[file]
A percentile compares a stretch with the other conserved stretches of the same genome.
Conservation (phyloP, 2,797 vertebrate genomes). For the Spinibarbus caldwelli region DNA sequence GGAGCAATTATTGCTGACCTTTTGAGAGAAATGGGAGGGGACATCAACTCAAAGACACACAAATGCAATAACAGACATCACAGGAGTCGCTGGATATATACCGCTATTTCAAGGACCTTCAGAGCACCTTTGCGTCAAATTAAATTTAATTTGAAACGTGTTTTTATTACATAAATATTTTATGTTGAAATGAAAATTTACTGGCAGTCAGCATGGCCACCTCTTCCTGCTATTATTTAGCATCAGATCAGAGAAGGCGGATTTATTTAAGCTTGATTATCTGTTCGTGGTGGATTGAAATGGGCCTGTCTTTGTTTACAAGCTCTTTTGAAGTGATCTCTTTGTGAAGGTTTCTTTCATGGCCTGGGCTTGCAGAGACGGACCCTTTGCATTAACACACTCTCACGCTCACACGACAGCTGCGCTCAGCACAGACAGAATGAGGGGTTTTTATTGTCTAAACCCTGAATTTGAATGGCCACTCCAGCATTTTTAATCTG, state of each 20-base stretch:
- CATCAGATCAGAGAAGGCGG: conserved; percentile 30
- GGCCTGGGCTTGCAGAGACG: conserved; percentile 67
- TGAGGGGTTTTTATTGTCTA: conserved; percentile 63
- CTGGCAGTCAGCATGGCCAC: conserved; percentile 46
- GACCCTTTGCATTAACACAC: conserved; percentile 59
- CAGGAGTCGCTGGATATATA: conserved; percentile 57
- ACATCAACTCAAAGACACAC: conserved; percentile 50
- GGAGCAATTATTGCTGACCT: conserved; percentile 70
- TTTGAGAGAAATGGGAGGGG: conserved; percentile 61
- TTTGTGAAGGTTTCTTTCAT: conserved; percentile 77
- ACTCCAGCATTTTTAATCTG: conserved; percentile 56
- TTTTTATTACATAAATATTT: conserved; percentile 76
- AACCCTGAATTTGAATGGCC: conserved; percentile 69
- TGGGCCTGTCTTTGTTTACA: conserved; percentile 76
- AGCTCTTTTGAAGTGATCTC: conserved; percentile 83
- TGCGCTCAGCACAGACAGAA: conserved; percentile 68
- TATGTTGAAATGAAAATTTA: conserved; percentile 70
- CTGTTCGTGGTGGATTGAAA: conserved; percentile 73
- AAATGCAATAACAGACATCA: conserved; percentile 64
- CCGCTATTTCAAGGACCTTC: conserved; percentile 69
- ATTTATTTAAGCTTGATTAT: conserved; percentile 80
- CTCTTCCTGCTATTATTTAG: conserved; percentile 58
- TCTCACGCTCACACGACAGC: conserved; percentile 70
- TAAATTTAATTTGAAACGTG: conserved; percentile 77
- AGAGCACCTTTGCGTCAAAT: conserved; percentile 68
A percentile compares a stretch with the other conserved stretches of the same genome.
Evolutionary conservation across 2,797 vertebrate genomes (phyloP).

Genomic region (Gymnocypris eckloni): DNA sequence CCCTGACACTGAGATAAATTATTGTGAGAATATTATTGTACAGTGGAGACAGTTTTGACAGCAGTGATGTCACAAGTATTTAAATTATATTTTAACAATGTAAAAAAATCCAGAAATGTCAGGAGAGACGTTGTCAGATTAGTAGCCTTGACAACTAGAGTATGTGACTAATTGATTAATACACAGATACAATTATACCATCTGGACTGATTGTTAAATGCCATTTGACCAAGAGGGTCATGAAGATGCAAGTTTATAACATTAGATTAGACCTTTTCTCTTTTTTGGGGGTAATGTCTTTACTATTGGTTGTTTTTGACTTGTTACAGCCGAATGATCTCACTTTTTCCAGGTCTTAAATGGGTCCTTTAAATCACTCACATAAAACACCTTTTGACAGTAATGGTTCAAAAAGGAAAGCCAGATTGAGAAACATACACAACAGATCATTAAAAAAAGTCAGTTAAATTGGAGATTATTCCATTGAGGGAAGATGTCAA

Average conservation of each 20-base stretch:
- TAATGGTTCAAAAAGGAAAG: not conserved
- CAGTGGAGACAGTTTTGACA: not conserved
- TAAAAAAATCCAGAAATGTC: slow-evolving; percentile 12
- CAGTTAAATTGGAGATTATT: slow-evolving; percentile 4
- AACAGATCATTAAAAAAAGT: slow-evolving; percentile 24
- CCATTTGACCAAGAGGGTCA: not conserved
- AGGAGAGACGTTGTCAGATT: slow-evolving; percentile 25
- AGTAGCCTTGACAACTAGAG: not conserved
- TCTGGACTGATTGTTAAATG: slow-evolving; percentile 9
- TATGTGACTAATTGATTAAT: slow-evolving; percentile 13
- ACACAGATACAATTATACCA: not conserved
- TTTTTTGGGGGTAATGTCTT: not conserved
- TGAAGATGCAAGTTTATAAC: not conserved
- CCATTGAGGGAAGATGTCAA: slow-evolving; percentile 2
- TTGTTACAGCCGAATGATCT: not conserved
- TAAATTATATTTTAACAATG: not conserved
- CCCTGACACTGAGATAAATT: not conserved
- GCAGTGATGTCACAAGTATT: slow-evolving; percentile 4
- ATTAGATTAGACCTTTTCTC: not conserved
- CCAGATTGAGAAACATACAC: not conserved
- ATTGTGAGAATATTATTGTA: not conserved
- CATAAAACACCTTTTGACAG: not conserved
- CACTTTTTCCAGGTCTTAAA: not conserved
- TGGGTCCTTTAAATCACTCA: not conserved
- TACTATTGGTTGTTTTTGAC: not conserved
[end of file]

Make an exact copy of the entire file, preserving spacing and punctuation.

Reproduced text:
A percentile compares a stretch with the other conserved stretches of the same genome.
Conservation (phyloP, 2,797 vertebrate genomes). For the Spinibarbus caldwelli region DNA sequence GGAGCAATTATTGCTGACCTTTTGAGAGAAATGGGAGGGGACATCAACTCAAAGACACACAAATGCAATAACAGACATCACAGGAGTCGCTGGATATATACCGCTATTTCAAGGACCTTCAGAGCACCTTTGCGTCAAATTAAATTTAATTTGAAACGTGTTTTTATTACATAAATATTTTATGTTGAAATGAAAATTTACTGGCAGTCAGCATGGCCACCTCTTCCTGCTATTATTTAGCATCAGATCAGAGAAGGCGGATTTATTTAAGCTTGATTATCTGTTCGTGGTGGATTGAAATGGGCCTGTCTTTGTTTACAAGCTCTTTTGAAGTGATCTCTTTGTGAAGGTTTCTTTCATGGCCTGGGCTTGCAGAGACGGACCCTTTGCATTAACACACTCTCACGCTCACACGACAGCTGCGCTCAGCACAGACAGAATGAGGGGTTTTTATTGTCTAAACCCTGAATTTGAATGGCCACTCCAGCATTTTTAATCTG, state of each 20-base stretch:
- CATCAGATCAGAGAAGGCGG: conserved; percentile 30
- GGCCTGGGCTTGCAGAGACG: conserved; percentile 67
- TGAGGGGTTTTTATTGTCTA: conserved; percentile 63
- CTGGCAGTCAGCATGGCCAC: conserved; percentile 46
- GACCCTTTGCATTAACACAC: conserved; percentile 59
- CAGGAGTCGCTGGATATATA: conserved; percentile 57
- ACATCAACTCAAAGACACAC: conserved; percentile 50
- GGAGCAATTATTGCTGACCT: conserved; percentile 70
- TTTGAGAGAAATGGGAGGGG: conserved; percentile 61
- TTTGTGAAGGTTTCTTTCAT: conserved; percentile 77
- ACTCCAGCATTTTTAATCTG: conserved; percentile 56
- TTTTTATTACATAAATATTT: conserved; percentile 76
- AACCCTGAATTTGAATGGCC: conserved; percentile 69
- TGGGCCTGTCTTTGTTTACA: conserved; percentile 76
- AGCTCTTTTGAAGTGATCTC: conserved; percentile 83
- TGCGCTCAGCACAGACAGAA: conserved; percentile 68
- TATGTTGAAATGAAAATTTA: conserved; percentile 70
- CTGTTCGTGGTGGATTGAAA: conserved; percentile 73
- AAATGCAATAACAGACATCA: conserved; percentile 64
- CCGCTATTTCAAGGACCTTC: conserved; percentile 69
- ATTTATTTAAGCTTGATTAT: conserved; percentile 80
- CTCTTCCTGCTATTATTTAG: conserved; percentile 58
- TCTCACGCTCACACGACAGC: conserved; percentile 70
- TAAATTTAATTTGAAACGTG: conserved; percentile 77
- AGAGCACCTTTGCGTCAAAT: conserved; percentile 68
A percentile compares a stretch with the other conserved stretches of the same genome.
Evolutionary conservation across 2,797 vertebrate genomes (phyloP).

Genomic region (Gymnocypris eckloni): DNA sequence CCCTGACACTGAGATAAATTATTGTGAGAATATTATTGTACAGTGGAGACAGTTTTGACAGCAGTGATGTCACAAGTATTTAAATTATATTTTAACAATGTAAAAAAATCCAGAAATGTCAGGAGAGACGTTGTCAGATTAGTAGCCTTGACAACTAGAGTATGTGACTAATTGATTAATACACAGATACAATTATACCATCTGGACTGATTGTTAAATGCCATTTGACCAAGAGGGTCATGAAGATGCAAGTTTATAACATTAGATTAGACCTTTTCTCTTTTTTGGGGGTAATGTCTTTACTATTGGTTGTTTTTGACTTGTTACAGCCGAATGATCTCACTTTTTCCAGGTCTTAAATGGGTCCTTTAAATCACTCACATAAAACACCTTTTGACAGTAATGGTTCAAAAAGGAAAGCCAGATTGAGAAACATACACAACAGATCATTAAAAAAAGTCAGTTAAATTGGAGATTATTCCATTGAGGGAAGATGTCAA

Average conservation of each 20-base stretch:
- TAATGGTTCAAAAAGGAAAG: not conserved
- CAGTGGAGACAGTTTTGACA: not conserved
- TAAAAAAATCCAGAAATGTC: slow-evolving; percentile 12
- CAGTTAAATTGGAGATTATT: slow-evolving; percentile 4
- AACAGATCATTAAAAAAAGT: slow-evolving; percentile 24
- CCATTTGACCAAGAGGGTCA: not conserved
- AGGAGAGACGTTGTCAGATT: slow-evolving; percentile 25
- AGTAGCCTTGACAACTAGAG: not conserved
- TCTGGACTGATTGTTAAATG: slow-evolving; percentile 9
- TATGTGACTAATTGATTAAT: slow-evolving; percentile 13
- ACACAGATACAATTATACCA: not conserved
- TTTTTTGGGGGTAATGTCTT: not conserved
- TGAAGATGCAAGTTTATAAC: not conserved
- CCATTGAGGGAAGATGTCAA: slow-evolving; percentile 2
- TTGTTACAGCCGAATGATCT: not conserved
- TAAATTATATTTTAACAATG: not conserved
- CCCTGACACTGAGATAAATT: not conserved
- GCAGTGATGTCACAAGTATT: slow-evolving; percentile 4
- ATTAGATTAGACCTTTTCTC: not conserved
- CCAGATTGAGAAACATACAC: not conserved
- ATTGTGAGAATATTATTGTA: not conserved
- CATAAAACACCTTTTGACAG: not conserved
- CACTTTTTCCAGGTCTTAAA: not conserved
- TGGGTCCTTTAAATCACTCA: not conserved
- TACTATTGGTTGTTTTTGAC: not conserved